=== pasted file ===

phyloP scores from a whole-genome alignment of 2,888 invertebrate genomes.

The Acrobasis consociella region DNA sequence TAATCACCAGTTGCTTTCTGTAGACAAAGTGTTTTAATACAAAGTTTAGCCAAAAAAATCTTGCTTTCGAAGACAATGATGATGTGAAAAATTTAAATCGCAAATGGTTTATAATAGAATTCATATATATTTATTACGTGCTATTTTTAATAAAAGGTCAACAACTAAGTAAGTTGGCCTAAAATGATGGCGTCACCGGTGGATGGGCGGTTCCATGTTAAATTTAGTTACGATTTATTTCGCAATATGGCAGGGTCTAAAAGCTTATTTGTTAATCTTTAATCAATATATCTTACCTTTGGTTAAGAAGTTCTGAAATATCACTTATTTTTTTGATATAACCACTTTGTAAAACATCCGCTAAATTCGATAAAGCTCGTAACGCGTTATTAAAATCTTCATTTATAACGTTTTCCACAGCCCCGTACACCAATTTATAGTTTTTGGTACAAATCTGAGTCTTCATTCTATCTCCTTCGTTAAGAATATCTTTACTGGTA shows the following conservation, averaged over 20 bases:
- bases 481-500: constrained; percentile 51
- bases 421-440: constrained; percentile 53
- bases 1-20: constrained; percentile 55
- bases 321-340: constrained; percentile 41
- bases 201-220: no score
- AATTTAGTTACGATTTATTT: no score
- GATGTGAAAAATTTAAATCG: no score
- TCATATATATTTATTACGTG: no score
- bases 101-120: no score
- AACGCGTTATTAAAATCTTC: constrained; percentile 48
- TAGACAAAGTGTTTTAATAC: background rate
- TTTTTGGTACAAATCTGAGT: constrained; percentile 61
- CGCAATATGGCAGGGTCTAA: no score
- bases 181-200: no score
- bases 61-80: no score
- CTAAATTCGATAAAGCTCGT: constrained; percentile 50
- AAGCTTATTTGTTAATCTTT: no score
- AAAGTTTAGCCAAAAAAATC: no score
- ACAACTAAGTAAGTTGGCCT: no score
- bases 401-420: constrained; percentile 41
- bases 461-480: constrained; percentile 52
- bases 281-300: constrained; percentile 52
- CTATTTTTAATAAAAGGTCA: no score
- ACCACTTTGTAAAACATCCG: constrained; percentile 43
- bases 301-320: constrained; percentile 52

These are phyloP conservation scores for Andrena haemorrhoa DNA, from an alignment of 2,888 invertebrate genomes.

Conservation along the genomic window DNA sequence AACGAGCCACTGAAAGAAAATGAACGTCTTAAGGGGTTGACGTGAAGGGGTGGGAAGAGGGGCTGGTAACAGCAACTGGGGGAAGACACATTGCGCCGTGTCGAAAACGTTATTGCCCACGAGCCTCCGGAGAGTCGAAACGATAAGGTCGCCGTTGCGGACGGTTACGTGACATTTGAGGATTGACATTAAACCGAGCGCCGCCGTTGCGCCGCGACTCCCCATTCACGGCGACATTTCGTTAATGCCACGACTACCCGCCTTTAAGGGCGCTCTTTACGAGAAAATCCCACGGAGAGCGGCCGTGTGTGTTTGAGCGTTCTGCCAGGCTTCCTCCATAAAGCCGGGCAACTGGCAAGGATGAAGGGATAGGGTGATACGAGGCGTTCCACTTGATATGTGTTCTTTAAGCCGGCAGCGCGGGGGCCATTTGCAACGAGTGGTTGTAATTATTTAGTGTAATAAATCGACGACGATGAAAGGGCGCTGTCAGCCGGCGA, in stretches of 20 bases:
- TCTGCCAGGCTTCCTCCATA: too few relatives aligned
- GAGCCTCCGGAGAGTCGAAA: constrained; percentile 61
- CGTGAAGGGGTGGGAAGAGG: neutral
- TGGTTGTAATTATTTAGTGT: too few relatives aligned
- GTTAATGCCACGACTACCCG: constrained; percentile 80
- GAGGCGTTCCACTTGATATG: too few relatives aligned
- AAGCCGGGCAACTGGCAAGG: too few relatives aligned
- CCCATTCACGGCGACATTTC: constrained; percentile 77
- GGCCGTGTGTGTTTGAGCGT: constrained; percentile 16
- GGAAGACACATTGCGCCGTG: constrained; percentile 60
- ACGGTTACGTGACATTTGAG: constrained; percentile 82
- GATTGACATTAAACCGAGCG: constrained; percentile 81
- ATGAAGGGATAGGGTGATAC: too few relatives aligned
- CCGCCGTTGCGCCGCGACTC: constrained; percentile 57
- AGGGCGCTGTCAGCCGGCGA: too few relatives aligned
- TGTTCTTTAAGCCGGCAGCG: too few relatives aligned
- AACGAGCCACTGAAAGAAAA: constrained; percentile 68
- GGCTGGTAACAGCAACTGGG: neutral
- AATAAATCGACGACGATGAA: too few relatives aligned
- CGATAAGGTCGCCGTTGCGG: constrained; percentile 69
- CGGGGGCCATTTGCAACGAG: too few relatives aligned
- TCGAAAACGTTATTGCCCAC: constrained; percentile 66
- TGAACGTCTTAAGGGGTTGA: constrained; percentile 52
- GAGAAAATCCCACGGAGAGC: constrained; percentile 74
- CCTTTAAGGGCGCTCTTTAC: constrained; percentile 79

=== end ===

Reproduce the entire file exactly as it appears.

phyloP scores from a whole-genome alignment of 2,888 invertebrate genomes.

The Acrobasis consociella region DNA sequence TAATCACCAGTTGCTTTCTGTAGACAAAGTGTTTTAATACAAAGTTTAGCCAAAAAAATCTTGCTTTCGAAGACAATGATGATGTGAAAAATTTAAATCGCAAATGGTTTATAATAGAATTCATATATATTTATTACGTGCTATTTTTAATAAAAGGTCAACAACTAAGTAAGTTGGCCTAAAATGATGGCGTCACCGGTGGATGGGCGGTTCCATGTTAAATTTAGTTACGATTTATTTCGCAATATGGCAGGGTCTAAAAGCTTATTTGTTAATCTTTAATCAATATATCTTACCTTTGGTTAAGAAGTTCTGAAATATCACTTATTTTTTTGATATAACCACTTTGTAAAACATCCGCTAAATTCGATAAAGCTCGTAACGCGTTATTAAAATCTTCATTTATAACGTTTTCCACAGCCCCGTACACCAATTTATAGTTTTTGGTACAAATCTGAGTCTTCATTCTATCTCCTTCGTTAAGAATATCTTTACTGGTA shows the following conservation, averaged over 20 bases:
- bases 481-500: constrained; percentile 51
- bases 421-440: constrained; percentile 53
- bases 1-20: constrained; percentile 55
- bases 321-340: constrained; percentile 41
- bases 201-220: no score
- AATTTAGTTACGATTTATTT: no score
- GATGTGAAAAATTTAAATCG: no score
- TCATATATATTTATTACGTG: no score
- bases 101-120: no score
- AACGCGTTATTAAAATCTTC: constrained; percentile 48
- TAGACAAAGTGTTTTAATAC: background rate
- TTTTTGGTACAAATCTGAGT: constrained; percentile 61
- CGCAATATGGCAGGGTCTAA: no score
- bases 181-200: no score
- bases 61-80: no score
- CTAAATTCGATAAAGCTCGT: constrained; percentile 50
- AAGCTTATTTGTTAATCTTT: no score
- AAAGTTTAGCCAAAAAAATC: no score
- ACAACTAAGTAAGTTGGCCT: no score
- bases 401-420: constrained; percentile 41
- bases 461-480: constrained; percentile 52
- bases 281-300: constrained; percentile 52
- CTATTTTTAATAAAAGGTCA: no score
- ACCACTTTGTAAAACATCCG: constrained; percentile 43
- bases 301-320: constrained; percentile 52

These are phyloP conservation scores for Andrena haemorrhoa DNA, from an alignment of 2,888 invertebrate genomes.

Conservation along the genomic window DNA sequence AACGAGCCACTGAAAGAAAATGAACGTCTTAAGGGGTTGACGTGAAGGGGTGGGAAGAGGGGCTGGTAACAGCAACTGGGGGAAGACACATTGCGCCGTGTCGAAAACGTTATTGCCCACGAGCCTCCGGAGAGTCGAAACGATAAGGTCGCCGTTGCGGACGGTTACGTGACATTTGAGGATTGACATTAAACCGAGCGCCGCCGTTGCGCCGCGACTCCCCATTCACGGCGACATTTCGTTAATGCCACGACTACCCGCCTTTAAGGGCGCTCTTTACGAGAAAATCCCACGGAGAGCGGCCGTGTGTGTTTGAGCGTTCTGCCAGGCTTCCTCCATAAAGCCGGGCAACTGGCAAGGATGAAGGGATAGGGTGATACGAGGCGTTCCACTTGATATGTGTTCTTTAAGCCGGCAGCGCGGGGGCCATTTGCAACGAGTGGTTGTAATTATTTAGTGTAATAAATCGACGACGATGAAAGGGCGCTGTCAGCCGGCGA, in stretches of 20 bases:
- TCTGCCAGGCTTCCTCCATA: too few relatives aligned
- GAGCCTCCGGAGAGTCGAAA: constrained; percentile 61
- CGTGAAGGGGTGGGAAGAGG: neutral
- TGGTTGTAATTATTTAGTGT: too few relatives aligned
- GTTAATGCCACGACTACCCG: constrained; percentile 80
- GAGGCGTTCCACTTGATATG: too few relatives aligned
- AAGCCGGGCAACTGGCAAGG: too few relatives aligned
- CCCATTCACGGCGACATTTC: constrained; percentile 77
- GGCCGTGTGTGTTTGAGCGT: constrained; percentile 16
- GGAAGACACATTGCGCCGTG: constrained; percentile 60
- ACGGTTACGTGACATTTGAG: constrained; percentile 82
- GATTGACATTAAACCGAGCG: constrained; percentile 81
- ATGAAGGGATAGGGTGATAC: too few relatives aligned
- CCGCCGTTGCGCCGCGACTC: constrained; percentile 57
- AGGGCGCTGTCAGCCGGCGA: too few relatives aligned
- TGTTCTTTAAGCCGGCAGCG: too few relatives aligned
- AACGAGCCACTGAAAGAAAA: constrained; percentile 68
- GGCTGGTAACAGCAACTGGG: neutral
- AATAAATCGACGACGATGAA: too few relatives aligned
- CGATAAGGTCGCCGTTGCGG: constrained; percentile 69
- CGGGGGCCATTTGCAACGAG: too few relatives aligned
- TCGAAAACGTTATTGCCCAC: constrained; percentile 66
- TGAACGTCTTAAGGGGTTGA: constrained; percentile 52
- GAGAAAATCCCACGGAGAGC: constrained; percentile 74
- CCTTTAAGGGCGCTCTTTAC: constrained; percentile 79